Some of the exchanges let you start with as little as ₹100. Once you fill up the forms and complete KYC (know-your-customer) requirements, you are good to go.
What can I do with the currency?
You can, technically, use them for online transactions wherever they’re allowed. Some e-commerce sites allow purchases using cryptocurrency, but these are not too many, at least in India, yet. There’s a trend on social media where celebrities and influences use cryptos — particularly Doge — for ‘tipping’. Here, they reward followers who provide interesting content.
But, for the lay Indian investor looking to dip a toe in cryptos, the goal is mostly to see the investment appreciate. Very few buy these digital currencies with the aim of using them for actual purchases.
How can I profit from them?
This is again akin to stock markets, where you ideally buy during a bear phase and book profits during a bull phase. Like stocks, cryptos rise and fall almost on a day-to-day basis.
While the trend and technology involved are appealing, treat it the way you would any other investment. It promises hedging against inflation, much like gold. It is easy to buy and store. But it’s also highly volatile, so keep your eyes wide open.
Invest only so much that you can fully write off, in case that particular cryptocurrency crashes and never recovers.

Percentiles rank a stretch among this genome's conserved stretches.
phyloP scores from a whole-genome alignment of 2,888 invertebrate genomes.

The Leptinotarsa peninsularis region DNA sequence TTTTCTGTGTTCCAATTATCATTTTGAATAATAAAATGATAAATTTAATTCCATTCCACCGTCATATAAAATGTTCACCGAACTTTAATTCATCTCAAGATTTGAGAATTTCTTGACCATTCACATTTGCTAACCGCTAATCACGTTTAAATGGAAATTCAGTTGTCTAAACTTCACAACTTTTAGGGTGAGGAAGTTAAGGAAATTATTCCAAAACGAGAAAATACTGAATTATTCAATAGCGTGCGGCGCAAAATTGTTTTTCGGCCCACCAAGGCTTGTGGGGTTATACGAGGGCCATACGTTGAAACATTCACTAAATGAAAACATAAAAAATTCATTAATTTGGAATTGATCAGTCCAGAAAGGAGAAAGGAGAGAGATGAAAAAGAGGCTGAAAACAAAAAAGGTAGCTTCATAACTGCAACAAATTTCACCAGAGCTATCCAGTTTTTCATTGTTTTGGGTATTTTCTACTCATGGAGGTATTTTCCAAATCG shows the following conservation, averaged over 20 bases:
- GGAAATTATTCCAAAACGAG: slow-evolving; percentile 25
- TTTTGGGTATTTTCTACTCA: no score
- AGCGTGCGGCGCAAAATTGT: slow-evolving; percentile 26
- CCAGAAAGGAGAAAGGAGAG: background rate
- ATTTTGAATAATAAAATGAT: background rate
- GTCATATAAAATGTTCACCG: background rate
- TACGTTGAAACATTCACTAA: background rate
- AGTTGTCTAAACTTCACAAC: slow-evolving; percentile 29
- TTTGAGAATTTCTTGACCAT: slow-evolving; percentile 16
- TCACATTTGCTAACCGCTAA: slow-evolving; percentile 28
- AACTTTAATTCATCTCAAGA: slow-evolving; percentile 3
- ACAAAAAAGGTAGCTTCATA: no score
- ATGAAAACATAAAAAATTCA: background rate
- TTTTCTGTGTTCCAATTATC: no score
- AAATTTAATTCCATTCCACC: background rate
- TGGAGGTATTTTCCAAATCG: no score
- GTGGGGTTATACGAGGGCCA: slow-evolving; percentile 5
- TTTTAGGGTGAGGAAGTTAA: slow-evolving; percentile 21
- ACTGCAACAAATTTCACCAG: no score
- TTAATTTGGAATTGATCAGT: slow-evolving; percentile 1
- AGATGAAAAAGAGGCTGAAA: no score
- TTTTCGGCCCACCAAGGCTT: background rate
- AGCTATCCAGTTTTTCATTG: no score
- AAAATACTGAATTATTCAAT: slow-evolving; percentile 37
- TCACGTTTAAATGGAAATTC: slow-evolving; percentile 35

Are they safe?
Last week, hackers siphoned off $600 million from Poly Network, an overseas firm that specialises in transferring cryptocurrency, only to return it later. Experts said the hackers probably ‘reformed’ because they couldn’t have used the money without getting caught — the almost watertight technology ensures that.
When you buy or sell cyrptos in India in 2021, you’re doing legitimate trade. The well-known crypto exchanges operating here have checks and balances in place, and are often backed by high-profile institutional investors.
But then the asset class by itself is risky, and there are no two ways about it. No legitimate exchange will offer you guaranteed returns. If anyone who promises you a fixed return on cryptos, you can be sure it’s a scam, so stay off.
“Investors should know that crypto is a highly volatile asset,” said Sundarrajan. “It witnesses significant bull and bear seasons every two or three years. Investors should develop the discipline of holding the asset for the long term — here, long term means three years to even six years.”
India’s ‘cryptic’ regulatory stand
At present, India doesn’t have solid regulation in place around cryptos, but then neither do most other nations. “India was not so positive about crypto for years together,” recalled Sundarrajan. “Especially during Demonetisation, when big investors and some retail investors turned towards crypto, the Reserve Bank of India (RBI) issued a warning that crypto doesn’t come under its radar, and SEBI’s either. Investors were informed that they shall invest at their own risk.”